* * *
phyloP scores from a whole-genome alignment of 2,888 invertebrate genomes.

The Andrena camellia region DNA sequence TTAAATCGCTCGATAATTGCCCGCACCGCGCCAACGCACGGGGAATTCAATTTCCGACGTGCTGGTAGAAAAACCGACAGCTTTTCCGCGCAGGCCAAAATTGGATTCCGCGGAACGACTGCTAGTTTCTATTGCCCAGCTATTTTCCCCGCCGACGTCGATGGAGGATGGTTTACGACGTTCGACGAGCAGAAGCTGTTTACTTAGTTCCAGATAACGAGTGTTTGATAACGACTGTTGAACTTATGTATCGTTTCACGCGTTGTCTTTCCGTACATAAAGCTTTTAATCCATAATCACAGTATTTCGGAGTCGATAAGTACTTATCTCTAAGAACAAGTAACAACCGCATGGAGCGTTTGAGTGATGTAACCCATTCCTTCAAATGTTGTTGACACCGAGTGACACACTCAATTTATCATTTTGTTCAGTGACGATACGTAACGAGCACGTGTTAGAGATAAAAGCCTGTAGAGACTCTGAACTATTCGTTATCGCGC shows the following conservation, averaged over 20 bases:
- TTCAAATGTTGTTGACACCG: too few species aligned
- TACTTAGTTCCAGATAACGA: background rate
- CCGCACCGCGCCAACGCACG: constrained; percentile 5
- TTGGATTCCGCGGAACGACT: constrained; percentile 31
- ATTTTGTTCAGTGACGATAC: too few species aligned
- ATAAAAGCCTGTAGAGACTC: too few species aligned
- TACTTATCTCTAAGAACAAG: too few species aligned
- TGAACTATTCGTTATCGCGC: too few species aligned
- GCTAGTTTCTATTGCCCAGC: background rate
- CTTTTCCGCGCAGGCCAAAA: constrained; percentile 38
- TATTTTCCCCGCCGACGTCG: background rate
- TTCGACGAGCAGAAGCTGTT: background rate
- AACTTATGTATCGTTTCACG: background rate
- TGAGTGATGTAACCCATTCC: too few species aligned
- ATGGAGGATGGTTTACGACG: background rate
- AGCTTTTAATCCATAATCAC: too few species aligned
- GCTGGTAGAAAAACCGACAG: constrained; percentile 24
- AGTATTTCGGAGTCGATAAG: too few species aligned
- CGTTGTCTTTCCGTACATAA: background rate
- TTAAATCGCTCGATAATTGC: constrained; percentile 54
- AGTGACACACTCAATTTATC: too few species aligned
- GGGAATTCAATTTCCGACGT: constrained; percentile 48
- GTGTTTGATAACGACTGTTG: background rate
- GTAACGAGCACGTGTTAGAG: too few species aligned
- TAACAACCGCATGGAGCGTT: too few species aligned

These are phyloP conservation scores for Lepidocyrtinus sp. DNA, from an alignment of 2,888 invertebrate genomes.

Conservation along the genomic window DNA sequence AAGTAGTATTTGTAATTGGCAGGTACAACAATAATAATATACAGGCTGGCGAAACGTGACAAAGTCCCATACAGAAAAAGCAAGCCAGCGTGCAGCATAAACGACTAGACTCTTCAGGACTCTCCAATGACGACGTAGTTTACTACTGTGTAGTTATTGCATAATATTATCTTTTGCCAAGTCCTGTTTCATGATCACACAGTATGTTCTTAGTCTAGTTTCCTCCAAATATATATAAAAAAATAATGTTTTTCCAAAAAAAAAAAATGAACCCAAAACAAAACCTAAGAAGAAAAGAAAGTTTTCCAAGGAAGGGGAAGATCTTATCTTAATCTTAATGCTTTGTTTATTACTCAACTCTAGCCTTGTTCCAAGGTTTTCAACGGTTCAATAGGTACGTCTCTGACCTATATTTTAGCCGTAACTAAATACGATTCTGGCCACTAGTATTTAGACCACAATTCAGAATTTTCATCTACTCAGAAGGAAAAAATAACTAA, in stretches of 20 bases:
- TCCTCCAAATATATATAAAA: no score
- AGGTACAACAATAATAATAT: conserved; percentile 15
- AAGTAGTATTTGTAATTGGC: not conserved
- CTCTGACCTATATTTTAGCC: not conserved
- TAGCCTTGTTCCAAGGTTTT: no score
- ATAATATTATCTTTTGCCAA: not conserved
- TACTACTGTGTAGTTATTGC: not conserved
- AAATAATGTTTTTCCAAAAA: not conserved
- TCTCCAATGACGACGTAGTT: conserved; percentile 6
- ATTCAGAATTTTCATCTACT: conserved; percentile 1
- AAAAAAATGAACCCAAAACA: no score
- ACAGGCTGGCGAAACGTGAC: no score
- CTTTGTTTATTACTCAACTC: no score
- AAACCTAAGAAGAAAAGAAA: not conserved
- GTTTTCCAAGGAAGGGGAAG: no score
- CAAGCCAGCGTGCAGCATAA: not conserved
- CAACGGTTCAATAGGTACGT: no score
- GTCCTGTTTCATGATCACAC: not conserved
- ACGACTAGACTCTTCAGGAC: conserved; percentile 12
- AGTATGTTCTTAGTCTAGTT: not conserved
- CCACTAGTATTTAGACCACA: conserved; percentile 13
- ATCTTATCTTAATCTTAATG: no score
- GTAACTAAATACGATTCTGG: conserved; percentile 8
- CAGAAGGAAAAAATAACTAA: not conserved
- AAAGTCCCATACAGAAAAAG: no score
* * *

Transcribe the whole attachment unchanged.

phyloP scores from a whole-genome alignment of 2,888 invertebrate genomes.

The Andrena camellia region DNA sequence TTAAATCGCTCGATAATTGCCCGCACCGCGCCAACGCACGGGGAATTCAATTTCCGACGTGCTGGTAGAAAAACCGACAGCTTTTCCGCGCAGGCCAAAATTGGATTCCGCGGAACGACTGCTAGTTTCTATTGCCCAGCTATTTTCCCCGCCGACGTCGATGGAGGATGGTTTACGACGTTCGACGAGCAGAAGCTGTTTACTTAGTTCCAGATAACGAGTGTTTGATAACGACTGTTGAACTTATGTATCGTTTCACGCGTTGTCTTTCCGTACATAAAGCTTTTAATCCATAATCACAGTATTTCGGAGTCGATAAGTACTTATCTCTAAGAACAAGTAACAACCGCATGGAGCGTTTGAGTGATGTAACCCATTCCTTCAAATGTTGTTGACACCGAGTGACACACTCAATTTATCATTTTGTTCAGTGACGATACGTAACGAGCACGTGTTAGAGATAAAAGCCTGTAGAGACTCTGAACTATTCGTTATCGCGC shows the following conservation, averaged over 20 bases:
- TTCAAATGTTGTTGACACCG: too few species aligned
- TACTTAGTTCCAGATAACGA: background rate
- CCGCACCGCGCCAACGCACG: constrained; percentile 5
- TTGGATTCCGCGGAACGACT: constrained; percentile 31
- ATTTTGTTCAGTGACGATAC: too few species aligned
- ATAAAAGCCTGTAGAGACTC: too few species aligned
- TACTTATCTCTAAGAACAAG: too few species aligned
- TGAACTATTCGTTATCGCGC: too few species aligned
- GCTAGTTTCTATTGCCCAGC: background rate
- CTTTTCCGCGCAGGCCAAAA: constrained; percentile 38
- TATTTTCCCCGCCGACGTCG: background rate
- TTCGACGAGCAGAAGCTGTT: background rate
- AACTTATGTATCGTTTCACG: background rate
- TGAGTGATGTAACCCATTCC: too few species aligned
- ATGGAGGATGGTTTACGACG: background rate
- AGCTTTTAATCCATAATCAC: too few species aligned
- GCTGGTAGAAAAACCGACAG: constrained; percentile 24
- AGTATTTCGGAGTCGATAAG: too few species aligned
- CGTTGTCTTTCCGTACATAA: background rate
- TTAAATCGCTCGATAATTGC: constrained; percentile 54
- AGTGACACACTCAATTTATC: too few species aligned
- GGGAATTCAATTTCCGACGT: constrained; percentile 48
- GTGTTTGATAACGACTGTTG: background rate
- GTAACGAGCACGTGTTAGAG: too few species aligned
- TAACAACCGCATGGAGCGTT: too few species aligned

These are phyloP conservation scores for Lepidocyrtinus sp. DNA, from an alignment of 2,888 invertebrate genomes.

Conservation along the genomic window DNA sequence AAGTAGTATTTGTAATTGGCAGGTACAACAATAATAATATACAGGCTGGCGAAACGTGACAAAGTCCCATACAGAAAAAGCAAGCCAGCGTGCAGCATAAACGACTAGACTCTTCAGGACTCTCCAATGACGACGTAGTTTACTACTGTGTAGTTATTGCATAATATTATCTTTTGCCAAGTCCTGTTTCATGATCACACAGTATGTTCTTAGTCTAGTTTCCTCCAAATATATATAAAAAAATAATGTTTTTCCAAAAAAAAAAAATGAACCCAAAACAAAACCTAAGAAGAAAAGAAAGTTTTCCAAGGAAGGGGAAGATCTTATCTTAATCTTAATGCTTTGTTTATTACTCAACTCTAGCCTTGTTCCAAGGTTTTCAACGGTTCAATAGGTACGTCTCTGACCTATATTTTAGCCGTAACTAAATACGATTCTGGCCACTAGTATTTAGACCACAATTCAGAATTTTCATCTACTCAGAAGGAAAAAATAACTAA, in stretches of 20 bases:
- TCCTCCAAATATATATAAAA: no score
- AGGTACAACAATAATAATAT: conserved; percentile 15
- AAGTAGTATTTGTAATTGGC: not conserved
- CTCTGACCTATATTTTAGCC: not conserved
- TAGCCTTGTTCCAAGGTTTT: no score
- ATAATATTATCTTTTGCCAA: not conserved
- TACTACTGTGTAGTTATTGC: not conserved
- AAATAATGTTTTTCCAAAAA: not conserved
- TCTCCAATGACGACGTAGTT: conserved; percentile 6
- ATTCAGAATTTTCATCTACT: conserved; percentile 1
- AAAAAAATGAACCCAAAACA: no score
- ACAGGCTGGCGAAACGTGAC: no score
- CTTTGTTTATTACTCAACTC: no score
- AAACCTAAGAAGAAAAGAAA: not conserved
- GTTTTCCAAGGAAGGGGAAG: no score
- CAAGCCAGCGTGCAGCATAA: not conserved
- CAACGGTTCAATAGGTACGT: no score
- GTCCTGTTTCATGATCACAC: not conserved
- ACGACTAGACTCTTCAGGAC: conserved; percentile 12
- AGTATGTTCTTAGTCTAGTT: not conserved
- CCACTAGTATTTAGACCACA: conserved; percentile 13
- ATCTTATCTTAATCTTAATG: no score
- GTAACTAAATACGATTCTGG: conserved; percentile 8
- CAGAAGGAAAAAATAACTAA: not conserved
- AAAGTCCCATACAGAAAAAG: no score